In the National Infrastructure Assessment published today, one of the key priority areas highlighted by the National Infrastructure Commission (NIC) was water. In April 2018 the NIC highlighted the risk of serious water shortages in the future and the substantial costs of relying on emergency measures in the event of severe drought. To meet this risk NIC made three key proposals:

  • That supply should be increased through a national water network and additional supply infrastructure;
  • That leakage should be halved by 2050 via the five year objectives imposed on water companies by Ofwat; and
  • That customer demand should be reduced by extending compulsory metering and the roll-out of smart metering.

Reducing leakage is a longstanding aim, but in recent years progress has stalled and achieving a further 50% reduction will require substantial investment by water companies.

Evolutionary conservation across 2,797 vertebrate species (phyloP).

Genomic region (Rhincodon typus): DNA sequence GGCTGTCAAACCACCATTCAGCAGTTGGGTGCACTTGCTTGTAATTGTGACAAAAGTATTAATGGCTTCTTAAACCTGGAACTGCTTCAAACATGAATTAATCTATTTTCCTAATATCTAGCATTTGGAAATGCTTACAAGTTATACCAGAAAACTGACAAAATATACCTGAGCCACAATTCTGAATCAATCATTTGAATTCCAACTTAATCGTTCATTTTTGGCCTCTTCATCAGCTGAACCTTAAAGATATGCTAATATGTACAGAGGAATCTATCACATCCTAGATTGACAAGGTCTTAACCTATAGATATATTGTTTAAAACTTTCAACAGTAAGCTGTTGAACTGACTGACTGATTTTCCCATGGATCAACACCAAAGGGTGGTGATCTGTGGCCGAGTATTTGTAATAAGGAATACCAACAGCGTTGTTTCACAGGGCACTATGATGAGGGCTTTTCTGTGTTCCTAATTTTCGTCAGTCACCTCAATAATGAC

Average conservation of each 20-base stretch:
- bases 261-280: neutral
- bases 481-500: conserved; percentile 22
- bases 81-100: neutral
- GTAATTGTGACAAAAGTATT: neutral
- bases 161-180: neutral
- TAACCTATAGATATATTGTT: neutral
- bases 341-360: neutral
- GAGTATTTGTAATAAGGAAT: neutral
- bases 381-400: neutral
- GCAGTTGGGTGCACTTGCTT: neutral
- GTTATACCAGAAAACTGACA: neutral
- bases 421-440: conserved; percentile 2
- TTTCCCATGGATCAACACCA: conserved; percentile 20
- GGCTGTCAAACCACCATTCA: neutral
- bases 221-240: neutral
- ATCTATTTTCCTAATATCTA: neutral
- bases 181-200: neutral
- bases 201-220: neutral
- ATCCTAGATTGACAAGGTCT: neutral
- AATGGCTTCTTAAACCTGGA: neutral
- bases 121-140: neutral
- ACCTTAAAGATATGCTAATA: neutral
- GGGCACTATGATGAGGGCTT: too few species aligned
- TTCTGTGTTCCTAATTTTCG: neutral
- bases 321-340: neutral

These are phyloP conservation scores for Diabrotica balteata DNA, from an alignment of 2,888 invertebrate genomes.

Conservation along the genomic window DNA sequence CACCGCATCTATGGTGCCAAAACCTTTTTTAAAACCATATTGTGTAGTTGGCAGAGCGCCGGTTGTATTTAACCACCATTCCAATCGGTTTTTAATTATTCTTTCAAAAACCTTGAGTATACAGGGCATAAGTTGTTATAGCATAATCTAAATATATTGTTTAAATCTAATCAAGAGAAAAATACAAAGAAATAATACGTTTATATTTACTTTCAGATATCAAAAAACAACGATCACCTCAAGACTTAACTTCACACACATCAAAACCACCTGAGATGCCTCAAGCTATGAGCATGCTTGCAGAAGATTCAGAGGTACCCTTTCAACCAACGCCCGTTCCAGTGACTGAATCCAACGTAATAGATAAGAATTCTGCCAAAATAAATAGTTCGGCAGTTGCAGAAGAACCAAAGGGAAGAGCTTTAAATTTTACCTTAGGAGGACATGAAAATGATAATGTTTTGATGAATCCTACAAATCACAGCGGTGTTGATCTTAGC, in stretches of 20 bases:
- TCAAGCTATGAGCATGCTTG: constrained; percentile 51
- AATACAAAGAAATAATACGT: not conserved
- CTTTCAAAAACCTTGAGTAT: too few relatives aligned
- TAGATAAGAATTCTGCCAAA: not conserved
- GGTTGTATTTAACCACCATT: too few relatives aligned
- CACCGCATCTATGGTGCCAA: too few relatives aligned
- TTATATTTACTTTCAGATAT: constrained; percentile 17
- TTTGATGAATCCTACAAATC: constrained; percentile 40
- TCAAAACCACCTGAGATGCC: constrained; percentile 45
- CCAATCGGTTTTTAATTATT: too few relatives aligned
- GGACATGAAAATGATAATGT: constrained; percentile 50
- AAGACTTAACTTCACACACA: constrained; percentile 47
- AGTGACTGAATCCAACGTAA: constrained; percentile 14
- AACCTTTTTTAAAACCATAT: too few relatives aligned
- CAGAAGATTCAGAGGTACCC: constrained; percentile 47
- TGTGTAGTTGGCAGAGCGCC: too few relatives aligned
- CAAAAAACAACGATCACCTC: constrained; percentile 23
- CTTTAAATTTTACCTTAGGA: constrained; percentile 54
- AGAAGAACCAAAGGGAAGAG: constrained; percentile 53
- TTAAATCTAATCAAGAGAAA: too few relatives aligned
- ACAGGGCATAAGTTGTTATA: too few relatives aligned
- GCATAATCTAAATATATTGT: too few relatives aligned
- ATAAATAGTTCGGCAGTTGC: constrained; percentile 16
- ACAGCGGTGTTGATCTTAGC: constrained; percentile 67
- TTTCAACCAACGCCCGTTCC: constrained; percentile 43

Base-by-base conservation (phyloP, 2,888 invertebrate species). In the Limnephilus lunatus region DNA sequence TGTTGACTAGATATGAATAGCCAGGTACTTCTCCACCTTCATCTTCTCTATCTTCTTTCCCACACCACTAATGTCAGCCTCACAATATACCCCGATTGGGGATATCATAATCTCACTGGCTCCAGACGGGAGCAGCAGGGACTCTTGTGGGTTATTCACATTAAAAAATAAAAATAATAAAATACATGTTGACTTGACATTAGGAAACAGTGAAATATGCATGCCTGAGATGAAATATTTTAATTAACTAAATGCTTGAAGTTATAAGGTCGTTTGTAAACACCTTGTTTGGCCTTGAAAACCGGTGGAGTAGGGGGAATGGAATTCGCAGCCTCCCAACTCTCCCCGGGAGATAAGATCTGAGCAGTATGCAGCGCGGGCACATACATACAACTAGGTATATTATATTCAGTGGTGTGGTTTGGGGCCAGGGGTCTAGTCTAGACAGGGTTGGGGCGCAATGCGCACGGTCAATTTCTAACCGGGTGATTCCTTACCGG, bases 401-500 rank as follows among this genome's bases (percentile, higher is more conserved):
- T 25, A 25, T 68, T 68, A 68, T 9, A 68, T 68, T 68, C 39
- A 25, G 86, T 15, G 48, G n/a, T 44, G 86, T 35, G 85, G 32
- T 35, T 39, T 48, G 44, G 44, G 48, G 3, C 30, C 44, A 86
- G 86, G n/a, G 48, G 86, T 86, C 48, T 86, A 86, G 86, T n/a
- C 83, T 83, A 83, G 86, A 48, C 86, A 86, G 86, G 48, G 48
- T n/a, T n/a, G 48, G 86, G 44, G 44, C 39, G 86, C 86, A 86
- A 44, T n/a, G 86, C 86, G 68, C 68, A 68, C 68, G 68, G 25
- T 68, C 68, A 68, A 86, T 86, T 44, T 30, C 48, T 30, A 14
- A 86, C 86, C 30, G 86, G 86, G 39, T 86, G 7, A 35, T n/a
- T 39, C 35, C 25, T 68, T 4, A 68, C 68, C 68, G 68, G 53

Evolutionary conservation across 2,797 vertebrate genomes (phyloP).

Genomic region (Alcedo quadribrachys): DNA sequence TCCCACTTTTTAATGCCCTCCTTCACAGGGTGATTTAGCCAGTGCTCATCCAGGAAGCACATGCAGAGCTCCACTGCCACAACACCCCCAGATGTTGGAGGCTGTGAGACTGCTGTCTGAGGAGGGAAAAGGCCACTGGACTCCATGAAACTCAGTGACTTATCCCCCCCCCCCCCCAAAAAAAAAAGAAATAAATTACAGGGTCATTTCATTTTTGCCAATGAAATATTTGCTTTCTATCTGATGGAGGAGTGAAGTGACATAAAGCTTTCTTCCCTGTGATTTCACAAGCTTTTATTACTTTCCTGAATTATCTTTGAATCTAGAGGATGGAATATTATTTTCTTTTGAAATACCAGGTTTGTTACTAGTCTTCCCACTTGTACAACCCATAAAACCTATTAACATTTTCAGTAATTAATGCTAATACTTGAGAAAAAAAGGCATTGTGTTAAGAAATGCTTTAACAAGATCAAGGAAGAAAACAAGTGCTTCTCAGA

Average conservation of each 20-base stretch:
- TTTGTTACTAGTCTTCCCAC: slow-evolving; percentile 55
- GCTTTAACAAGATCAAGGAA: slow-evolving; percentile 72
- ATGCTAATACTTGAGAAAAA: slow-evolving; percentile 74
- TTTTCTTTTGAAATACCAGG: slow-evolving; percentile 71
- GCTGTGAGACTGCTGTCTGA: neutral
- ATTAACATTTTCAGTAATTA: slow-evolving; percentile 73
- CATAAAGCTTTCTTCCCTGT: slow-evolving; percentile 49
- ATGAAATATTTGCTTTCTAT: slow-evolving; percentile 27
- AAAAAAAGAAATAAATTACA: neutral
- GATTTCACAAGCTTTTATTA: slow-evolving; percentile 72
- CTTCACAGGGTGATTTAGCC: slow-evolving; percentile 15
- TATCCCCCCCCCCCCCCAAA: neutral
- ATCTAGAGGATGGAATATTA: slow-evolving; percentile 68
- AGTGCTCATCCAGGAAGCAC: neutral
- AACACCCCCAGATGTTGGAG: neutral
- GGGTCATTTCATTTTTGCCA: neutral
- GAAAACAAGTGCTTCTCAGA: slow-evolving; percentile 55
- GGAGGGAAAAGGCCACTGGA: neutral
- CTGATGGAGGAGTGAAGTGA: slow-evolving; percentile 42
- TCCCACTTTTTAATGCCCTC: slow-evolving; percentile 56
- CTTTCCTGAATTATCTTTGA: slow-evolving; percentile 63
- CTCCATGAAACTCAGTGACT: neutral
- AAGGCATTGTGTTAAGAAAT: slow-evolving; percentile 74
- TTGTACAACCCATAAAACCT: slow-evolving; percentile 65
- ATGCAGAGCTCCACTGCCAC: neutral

A reduction in customer demand should be possible to achieve, given that households in England currently use more water than those in many European countries, but experience from the energy market shows that the roll-out of measures targeted at achieving savings can prove challenging both in terms of adoption by consumers and the race to invest in the right solutions.  

The most interesting proposal is for the development of a national water network. This would require large scale investment and possibly the establishment of an independent national framework. However, it would enable the transfer of water from areas of surplus to those of greater demand and would optimise other supply infrastructure. It would also better enable the wholesale market to be opened up to competition in the future, if desired.